Not Forgotten

The death of Shimon Peres takes me back to my youth. He was born in a little town Vishnyeva, not far from Minsk, very near my mother’s home town. His family’s name was Persky. Some of his family lived in my mother’s home town, and one of his relatives married one of my cousins. I used to visit my mother’s home town of Volozhin during vacations. The town was famous for the yeshiva there where Hayim Nahman Bialik studied, and also Meir Berlin, who changed his name when he immigrated to Israel and became the namesake of Bar-Ilan University. I re-visited the town in 2010 with my daughter and two grandchildren. The yeshiva building is still standing and in good shape, but it is now a historic site. Even so, in my memory I could hear the sounds of yeshiva students studying floating on the air as I walked by.

And I remember that around the age of 15, dating began in my community. It was evenings on the front porches of the homes. It was hugging, kissing, hand holding…but no sex! My father had a sense of humor, and when I would come home late he would say in a jovial way “You’re already identified with a girl!”

In spite of the fact that the the town was not wealthy, there were only a few people of means, we had a private Hebrew day school up to the seventh grade, supported by our own people. This is where I learned the Hebrew language, and I am grateful that after the war I was able to retain and revive it which allowed me to communicate with others and read in Hebrew.

Tragically all of those people I remember did not survive. Only some of the younger men who managed to escape as I did and join the partisans were still alive after the war. And some of my young friends showed such bravery in defense of Russia that they were cited by the Soviet government for their courage.

The passing of Shimon Peres closes a chapter in my life which is very informative and which shaped my future. There is a Hebrew expression “It’s regrettable, those who are departed, but they they are not forgotten.” Many will remember the one who became famous, Shimon Peres. But I remember the many others who dared to resist the tyranny of the Germans. It is my duty to remember them. One aspect of my daily attendance at the minyan is to represent those who would have been there had they not been murdered. When I stand for Kaddish, I stand for them even though I do not say the words.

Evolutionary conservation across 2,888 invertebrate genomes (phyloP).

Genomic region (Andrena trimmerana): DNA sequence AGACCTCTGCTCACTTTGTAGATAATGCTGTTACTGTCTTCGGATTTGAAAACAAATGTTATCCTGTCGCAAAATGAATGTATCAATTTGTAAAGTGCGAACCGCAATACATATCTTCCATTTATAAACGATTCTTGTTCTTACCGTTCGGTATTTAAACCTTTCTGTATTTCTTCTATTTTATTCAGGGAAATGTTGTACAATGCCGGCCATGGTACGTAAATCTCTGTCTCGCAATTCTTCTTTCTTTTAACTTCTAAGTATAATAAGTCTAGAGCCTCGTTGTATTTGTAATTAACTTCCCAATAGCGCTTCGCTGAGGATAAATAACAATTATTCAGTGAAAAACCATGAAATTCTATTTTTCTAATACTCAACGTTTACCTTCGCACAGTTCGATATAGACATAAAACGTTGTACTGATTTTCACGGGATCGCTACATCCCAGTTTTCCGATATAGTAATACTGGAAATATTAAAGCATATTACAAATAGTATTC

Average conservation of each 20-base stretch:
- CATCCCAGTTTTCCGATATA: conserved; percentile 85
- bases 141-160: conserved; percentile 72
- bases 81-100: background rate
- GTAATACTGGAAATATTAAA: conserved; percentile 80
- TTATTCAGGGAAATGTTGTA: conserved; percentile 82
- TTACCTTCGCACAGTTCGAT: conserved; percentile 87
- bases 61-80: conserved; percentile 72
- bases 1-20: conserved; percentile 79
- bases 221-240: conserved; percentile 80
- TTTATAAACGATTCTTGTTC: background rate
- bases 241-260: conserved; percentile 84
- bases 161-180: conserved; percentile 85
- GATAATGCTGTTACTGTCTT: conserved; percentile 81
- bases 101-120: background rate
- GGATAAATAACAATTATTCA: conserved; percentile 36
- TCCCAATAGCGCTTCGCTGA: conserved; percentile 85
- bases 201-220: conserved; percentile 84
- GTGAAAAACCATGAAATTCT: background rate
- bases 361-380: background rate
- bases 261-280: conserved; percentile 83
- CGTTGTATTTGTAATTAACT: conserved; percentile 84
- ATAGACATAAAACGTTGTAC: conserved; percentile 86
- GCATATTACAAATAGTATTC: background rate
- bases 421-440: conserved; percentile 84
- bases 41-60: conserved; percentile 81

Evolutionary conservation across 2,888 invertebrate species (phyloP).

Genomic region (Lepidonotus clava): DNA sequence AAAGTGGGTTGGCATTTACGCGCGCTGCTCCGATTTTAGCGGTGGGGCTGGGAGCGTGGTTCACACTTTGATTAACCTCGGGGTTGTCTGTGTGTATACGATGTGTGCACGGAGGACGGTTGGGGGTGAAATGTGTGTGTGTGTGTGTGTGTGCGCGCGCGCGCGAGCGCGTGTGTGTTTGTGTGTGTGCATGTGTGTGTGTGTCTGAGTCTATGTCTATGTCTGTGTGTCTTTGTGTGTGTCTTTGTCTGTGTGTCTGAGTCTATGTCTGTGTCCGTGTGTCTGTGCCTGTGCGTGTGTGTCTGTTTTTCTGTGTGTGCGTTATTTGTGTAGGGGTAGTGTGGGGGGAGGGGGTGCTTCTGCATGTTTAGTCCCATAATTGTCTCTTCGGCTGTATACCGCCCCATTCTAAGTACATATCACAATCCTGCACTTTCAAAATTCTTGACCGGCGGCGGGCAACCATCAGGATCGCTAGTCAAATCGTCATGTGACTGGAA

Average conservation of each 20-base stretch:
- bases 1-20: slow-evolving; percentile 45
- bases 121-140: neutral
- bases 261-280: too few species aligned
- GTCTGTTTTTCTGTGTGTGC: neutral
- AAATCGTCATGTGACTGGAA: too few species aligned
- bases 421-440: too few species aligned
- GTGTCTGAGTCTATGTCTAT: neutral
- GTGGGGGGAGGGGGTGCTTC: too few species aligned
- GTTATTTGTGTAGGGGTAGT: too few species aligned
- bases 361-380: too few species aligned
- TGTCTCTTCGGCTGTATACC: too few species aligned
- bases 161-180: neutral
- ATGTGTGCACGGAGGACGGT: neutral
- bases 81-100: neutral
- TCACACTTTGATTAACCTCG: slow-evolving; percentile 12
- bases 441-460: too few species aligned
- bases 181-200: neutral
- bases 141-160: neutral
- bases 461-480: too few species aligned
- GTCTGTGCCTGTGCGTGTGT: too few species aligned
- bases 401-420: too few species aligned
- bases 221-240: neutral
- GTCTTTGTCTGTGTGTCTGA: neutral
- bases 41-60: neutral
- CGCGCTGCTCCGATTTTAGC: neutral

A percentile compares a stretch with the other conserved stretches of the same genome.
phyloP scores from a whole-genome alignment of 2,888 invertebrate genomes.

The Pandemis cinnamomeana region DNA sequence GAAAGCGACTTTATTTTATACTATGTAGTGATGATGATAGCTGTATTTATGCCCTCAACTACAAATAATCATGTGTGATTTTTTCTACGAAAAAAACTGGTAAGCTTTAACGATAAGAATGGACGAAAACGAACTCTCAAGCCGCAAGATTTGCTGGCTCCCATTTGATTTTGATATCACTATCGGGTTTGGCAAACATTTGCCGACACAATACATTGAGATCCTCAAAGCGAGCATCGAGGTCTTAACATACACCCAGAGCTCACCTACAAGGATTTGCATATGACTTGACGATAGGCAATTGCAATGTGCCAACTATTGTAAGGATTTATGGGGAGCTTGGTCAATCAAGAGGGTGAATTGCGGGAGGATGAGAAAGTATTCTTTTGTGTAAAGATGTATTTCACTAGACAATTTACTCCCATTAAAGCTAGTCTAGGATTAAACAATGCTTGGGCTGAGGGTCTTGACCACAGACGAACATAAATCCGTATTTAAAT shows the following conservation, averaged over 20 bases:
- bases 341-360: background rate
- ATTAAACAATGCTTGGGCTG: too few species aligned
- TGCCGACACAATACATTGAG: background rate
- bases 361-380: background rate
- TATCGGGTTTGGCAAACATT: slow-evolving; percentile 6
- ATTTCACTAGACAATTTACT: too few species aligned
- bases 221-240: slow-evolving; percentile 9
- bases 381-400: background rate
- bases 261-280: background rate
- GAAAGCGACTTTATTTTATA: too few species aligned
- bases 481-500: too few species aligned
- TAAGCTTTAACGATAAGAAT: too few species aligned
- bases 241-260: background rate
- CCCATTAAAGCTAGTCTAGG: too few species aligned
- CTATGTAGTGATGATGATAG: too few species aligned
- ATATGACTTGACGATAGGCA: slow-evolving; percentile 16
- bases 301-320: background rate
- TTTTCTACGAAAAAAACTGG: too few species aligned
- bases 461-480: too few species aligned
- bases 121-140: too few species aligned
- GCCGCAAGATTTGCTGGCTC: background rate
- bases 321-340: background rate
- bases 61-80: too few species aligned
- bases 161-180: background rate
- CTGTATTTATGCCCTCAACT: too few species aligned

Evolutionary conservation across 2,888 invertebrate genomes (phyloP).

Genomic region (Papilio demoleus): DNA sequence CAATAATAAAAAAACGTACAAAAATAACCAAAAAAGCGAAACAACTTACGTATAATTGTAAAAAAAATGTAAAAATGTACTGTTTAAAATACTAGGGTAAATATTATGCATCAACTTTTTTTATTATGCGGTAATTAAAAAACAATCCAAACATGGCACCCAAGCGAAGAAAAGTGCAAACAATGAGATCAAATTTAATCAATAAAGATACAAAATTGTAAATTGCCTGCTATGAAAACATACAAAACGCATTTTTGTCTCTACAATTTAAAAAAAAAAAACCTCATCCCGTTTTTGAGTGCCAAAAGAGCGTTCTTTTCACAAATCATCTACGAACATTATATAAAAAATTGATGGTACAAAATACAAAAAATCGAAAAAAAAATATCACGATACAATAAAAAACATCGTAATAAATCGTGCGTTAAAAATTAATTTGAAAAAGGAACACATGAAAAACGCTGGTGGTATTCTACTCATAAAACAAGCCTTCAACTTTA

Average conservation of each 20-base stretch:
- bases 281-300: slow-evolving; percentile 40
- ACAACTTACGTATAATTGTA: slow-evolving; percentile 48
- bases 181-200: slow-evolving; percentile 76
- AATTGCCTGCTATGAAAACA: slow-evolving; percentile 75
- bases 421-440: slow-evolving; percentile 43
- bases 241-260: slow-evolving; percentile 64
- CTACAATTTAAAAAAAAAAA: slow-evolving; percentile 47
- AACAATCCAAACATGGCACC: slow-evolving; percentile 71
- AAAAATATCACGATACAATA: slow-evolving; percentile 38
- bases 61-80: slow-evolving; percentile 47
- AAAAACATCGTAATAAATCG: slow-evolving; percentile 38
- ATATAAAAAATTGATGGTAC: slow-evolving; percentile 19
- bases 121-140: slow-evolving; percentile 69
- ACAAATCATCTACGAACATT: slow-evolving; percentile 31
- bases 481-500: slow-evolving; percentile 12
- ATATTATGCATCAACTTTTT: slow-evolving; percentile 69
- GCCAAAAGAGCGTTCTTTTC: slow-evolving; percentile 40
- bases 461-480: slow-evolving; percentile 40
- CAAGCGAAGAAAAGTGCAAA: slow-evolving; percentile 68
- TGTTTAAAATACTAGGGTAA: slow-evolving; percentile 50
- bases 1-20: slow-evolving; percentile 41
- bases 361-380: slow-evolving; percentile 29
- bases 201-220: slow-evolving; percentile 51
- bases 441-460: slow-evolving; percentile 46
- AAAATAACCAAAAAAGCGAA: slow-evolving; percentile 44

From May 8, 1945 to May 8, 2016

I am in Germany with the Russian Army since January. We are advancing westward along the Balkan Sea towards Hamburg. After crossing Germany from Danzig to Rostok all we find is women and children and abandoned villas. As we walk into one of those mansions I am accompanied by a young Russian soldier. The place was so beautiful, something I had never seen in my life, and I’m sure my friend had never seen it. I look around and say to him “How do you like it?” Being a dedicated Communist, he could not say he liked it, so he says “It’s no good!” “Why not?” I ask. “Because there’s no place to spit,” he replies.
After a year of service in Germany we were relocated to Asian Russia, in the Urals, and demobilized. We went back home by train through Moscow. According to an agreement between the Polish government and the Russian government, all Polish citizens were allowed to be repatriated to Poland. I arrived home in 1946, but by the time I returned the deadline for this repatriation had lapsed because my family did not want to leave without me. But the woman who was with us hiding in the forest had returned to her hometown and surprisingly enough the house she had left was returned to her. So we settled with her. And the neighbor to whom she had given all of her belongings before leaving returned them to her.
We had no intention of staying in Russia, so this woman found some way to allow us to join the next wave of refugees moving from east to west. We crossed the Polish border, and when we opened the doors of the freight cars in which we travelled, we saw some people with instruments going to the front of the consist. Ten minutes later we heard screaming and shouting coming from that direction and moving towards us. People were jumping into the freight cars and throwing the belongings of the refugees out. When they got to our car, my mother moved us to the back. But they threw all the belongings of our friend, everything that her neighbor had saved for her and returned, outside. We didn’t know at the time that when Jews returned to their homes in Cheltz were attacked by the local population and the local police and Communist authorities looked on and did not try to prevent it. Forty Jews in Cheltz were killed.